UWE researchers win Wellcome Trust and National Eye Research Centre funding to study hereditary blindness

Issue date: 23 November 2016


Inherited mutations in genes encoding proteins which are important for the function of the retina are a common cause of hereditary blindness. Scientists at the University of the West of England (UWE Bristol) are looking to discover how mutations in some of these genes lead to a particular form of blindness called retinitis pigmentosa (RP). It is hoped that better understanding of the function of genes and proteins mutated in RP will eventually lead to developing therapies and even cures for this disease, and other associated diseases.

Dr Gabrielle Wheway, of the Centre for Research into Biosciences (CRIB) at UWE Bristol, has recently been awarded a Wellcome Trust Seed Award in Science and a small grant from the National Eye Research Centre to fund investigation into how mutations in a group of genes called splicing factors cause RP, the most common cause of inherited blindness.

Dr Wheway said, “This funding is crucial to our work in this area and will enable us to build on previous findings and to develop larger scale studies in the future.

“RP is a hereditary condition that can affect up to one in 2,000 people. In affected individuals the photoreceptor cells in the eye degenerate, so that sight is lost. Photoreceptor cells are the cells of the retina which absorb light and transmit this signal via the optic nerve to the brain, allowing us to see. These photoreceptor cells have a structure which is a highly specialised primary cilium, which acts like a signalling antenna for cells. It is this primary cilium which I have studied most closely in my research career, and which I will study now to try to understand this form of RP.”

A recent collaborative paper led by Dr Wheway while she was working at the University of Leeds identified a novel link between primary cilia and splicing factor proteins. This original finding will be studied in more detail in the Wellcome Trust-funded project at UWE Bristol.

The new project will build on the earlier paper and a small team of scientists will make an in-depth observation and analysis of splicing factor proteins in retinal cells cultured in the lab. This work will use new technology to introduce mutations into the genome using a technique called CRISPR/Cas9 gene editing.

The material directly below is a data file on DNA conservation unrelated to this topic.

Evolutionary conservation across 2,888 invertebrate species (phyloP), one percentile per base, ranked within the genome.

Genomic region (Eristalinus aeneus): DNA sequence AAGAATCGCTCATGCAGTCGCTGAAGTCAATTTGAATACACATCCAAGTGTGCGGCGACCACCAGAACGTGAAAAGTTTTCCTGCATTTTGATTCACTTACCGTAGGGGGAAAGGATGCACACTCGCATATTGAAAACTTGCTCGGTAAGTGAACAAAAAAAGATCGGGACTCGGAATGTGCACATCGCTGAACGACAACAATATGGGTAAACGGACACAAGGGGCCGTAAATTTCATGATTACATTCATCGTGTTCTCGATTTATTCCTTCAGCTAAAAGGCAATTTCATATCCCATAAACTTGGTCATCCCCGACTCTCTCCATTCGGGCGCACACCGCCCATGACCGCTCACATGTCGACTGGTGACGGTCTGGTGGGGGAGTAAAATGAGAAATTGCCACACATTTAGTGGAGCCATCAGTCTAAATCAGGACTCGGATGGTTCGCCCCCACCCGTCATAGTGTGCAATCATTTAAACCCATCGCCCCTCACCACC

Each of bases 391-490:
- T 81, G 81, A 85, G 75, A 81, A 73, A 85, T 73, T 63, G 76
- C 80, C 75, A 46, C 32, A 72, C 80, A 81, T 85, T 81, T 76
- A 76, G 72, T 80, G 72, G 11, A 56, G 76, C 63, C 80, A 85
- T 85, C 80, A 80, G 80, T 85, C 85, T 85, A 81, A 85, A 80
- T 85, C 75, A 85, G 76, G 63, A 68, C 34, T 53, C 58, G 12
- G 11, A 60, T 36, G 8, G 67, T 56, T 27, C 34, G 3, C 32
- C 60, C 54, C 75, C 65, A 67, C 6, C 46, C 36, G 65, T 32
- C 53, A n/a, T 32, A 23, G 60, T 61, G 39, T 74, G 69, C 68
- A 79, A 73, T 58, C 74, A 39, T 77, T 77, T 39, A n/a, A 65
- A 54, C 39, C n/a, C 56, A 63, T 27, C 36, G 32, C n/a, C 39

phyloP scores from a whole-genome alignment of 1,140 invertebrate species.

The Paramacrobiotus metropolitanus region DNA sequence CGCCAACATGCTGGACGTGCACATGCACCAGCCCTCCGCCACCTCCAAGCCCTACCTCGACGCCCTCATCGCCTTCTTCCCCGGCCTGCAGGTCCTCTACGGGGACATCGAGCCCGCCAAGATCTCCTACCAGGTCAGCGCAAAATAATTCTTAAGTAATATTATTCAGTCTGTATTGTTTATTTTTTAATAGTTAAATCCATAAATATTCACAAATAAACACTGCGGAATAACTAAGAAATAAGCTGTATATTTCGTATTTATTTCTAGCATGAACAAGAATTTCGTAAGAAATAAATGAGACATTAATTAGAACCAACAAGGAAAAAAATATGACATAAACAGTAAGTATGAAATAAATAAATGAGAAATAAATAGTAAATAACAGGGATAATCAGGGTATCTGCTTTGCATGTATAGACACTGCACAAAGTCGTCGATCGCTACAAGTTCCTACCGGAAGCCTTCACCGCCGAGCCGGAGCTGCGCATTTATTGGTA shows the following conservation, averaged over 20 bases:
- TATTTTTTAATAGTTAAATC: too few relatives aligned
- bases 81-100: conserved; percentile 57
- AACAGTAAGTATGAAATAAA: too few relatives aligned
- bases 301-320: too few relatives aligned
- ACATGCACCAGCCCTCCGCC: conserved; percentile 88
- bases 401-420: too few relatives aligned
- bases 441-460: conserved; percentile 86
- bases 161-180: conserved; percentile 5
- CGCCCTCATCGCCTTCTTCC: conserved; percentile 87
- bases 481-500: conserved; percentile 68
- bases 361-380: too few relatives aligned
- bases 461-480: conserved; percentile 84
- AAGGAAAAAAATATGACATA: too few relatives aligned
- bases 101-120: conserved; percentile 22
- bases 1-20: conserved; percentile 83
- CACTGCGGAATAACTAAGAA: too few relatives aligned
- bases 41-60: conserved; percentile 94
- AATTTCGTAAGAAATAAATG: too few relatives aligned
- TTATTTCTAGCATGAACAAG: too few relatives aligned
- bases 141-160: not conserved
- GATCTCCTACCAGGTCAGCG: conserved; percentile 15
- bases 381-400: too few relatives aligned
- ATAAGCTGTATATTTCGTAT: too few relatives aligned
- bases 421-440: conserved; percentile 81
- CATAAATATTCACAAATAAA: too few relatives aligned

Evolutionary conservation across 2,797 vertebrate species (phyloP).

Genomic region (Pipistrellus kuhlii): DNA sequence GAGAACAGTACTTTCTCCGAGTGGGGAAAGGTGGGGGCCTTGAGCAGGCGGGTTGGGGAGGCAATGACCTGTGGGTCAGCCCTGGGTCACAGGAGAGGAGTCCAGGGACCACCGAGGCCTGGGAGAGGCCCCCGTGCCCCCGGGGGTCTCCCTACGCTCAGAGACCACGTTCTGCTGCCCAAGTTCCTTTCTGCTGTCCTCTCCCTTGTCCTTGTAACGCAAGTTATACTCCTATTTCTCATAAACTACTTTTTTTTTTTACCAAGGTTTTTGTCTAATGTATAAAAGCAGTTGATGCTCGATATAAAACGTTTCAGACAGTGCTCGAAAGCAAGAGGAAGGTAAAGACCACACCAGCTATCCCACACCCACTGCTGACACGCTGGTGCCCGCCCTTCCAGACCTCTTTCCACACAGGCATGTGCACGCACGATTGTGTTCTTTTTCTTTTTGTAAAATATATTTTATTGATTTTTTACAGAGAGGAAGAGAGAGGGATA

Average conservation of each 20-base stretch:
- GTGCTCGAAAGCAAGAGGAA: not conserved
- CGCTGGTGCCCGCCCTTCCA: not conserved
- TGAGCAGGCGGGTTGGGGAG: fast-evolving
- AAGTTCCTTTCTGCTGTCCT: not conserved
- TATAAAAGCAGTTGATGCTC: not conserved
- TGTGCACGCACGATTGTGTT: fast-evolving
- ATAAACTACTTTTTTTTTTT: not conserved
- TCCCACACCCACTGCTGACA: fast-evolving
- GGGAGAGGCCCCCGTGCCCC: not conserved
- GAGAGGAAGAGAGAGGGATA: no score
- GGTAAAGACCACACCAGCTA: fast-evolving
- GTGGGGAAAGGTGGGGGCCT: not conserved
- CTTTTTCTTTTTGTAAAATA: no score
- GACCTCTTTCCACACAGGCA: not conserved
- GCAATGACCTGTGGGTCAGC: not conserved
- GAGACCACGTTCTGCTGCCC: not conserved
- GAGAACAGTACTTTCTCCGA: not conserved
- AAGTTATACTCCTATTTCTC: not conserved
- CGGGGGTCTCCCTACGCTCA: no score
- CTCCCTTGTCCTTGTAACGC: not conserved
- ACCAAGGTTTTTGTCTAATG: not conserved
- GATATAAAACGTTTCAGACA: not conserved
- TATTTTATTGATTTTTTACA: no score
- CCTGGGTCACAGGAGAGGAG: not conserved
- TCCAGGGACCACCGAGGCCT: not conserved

Dr Wheway said, “CRISPSR/Cas9 is an exciting recent research innovation that has potentially huge applications for studying and treating genetic disease.

“We will use this technique to mutate splicing factor genes in retinal cell lines grown in labs to discover what is happening to the cells when these genes are mutated. This will include investigating interactions between proteins, and studying the structure of cells, particularly focussing on the cilium, so that we can gain new understandings of RP at the a molecular and cellular level.

“Better understanding of the function of splicing factors in the cilium and how this relates to eye disease will help us to find cures or develop therapies. I am incredibly grateful to the Wellcome Trust and the National Eye Research Centre, and everyone who supports these charities, for funding this important research.”

Earlier this year Dr Wheway was awarded a prize as Scientist of the year for a blindness charity.

Professsor Olena Doran, Director of the Centre for Research into Biosciences, said, “This important work and the Wellcome Trust funding is central to CRIB's aspirations to enhance the impact of our research and to translate fundamental research into practical application. This funding strongly supports the Centre's biomedical strategic direction and contributes to further development of our links with external partners including the NHS.”

Dr Wheway is one of the 'new blood lectureship' appointments. The new blood lectureships were established by the University following its success in the Research Excellence Framework 2014, allowing talented academics to successfully combine their research and teaching activities. Dr Wheway's outstanding achievement within the first few months of her appointment is an excellent illustration of the success of the new blood scheme.

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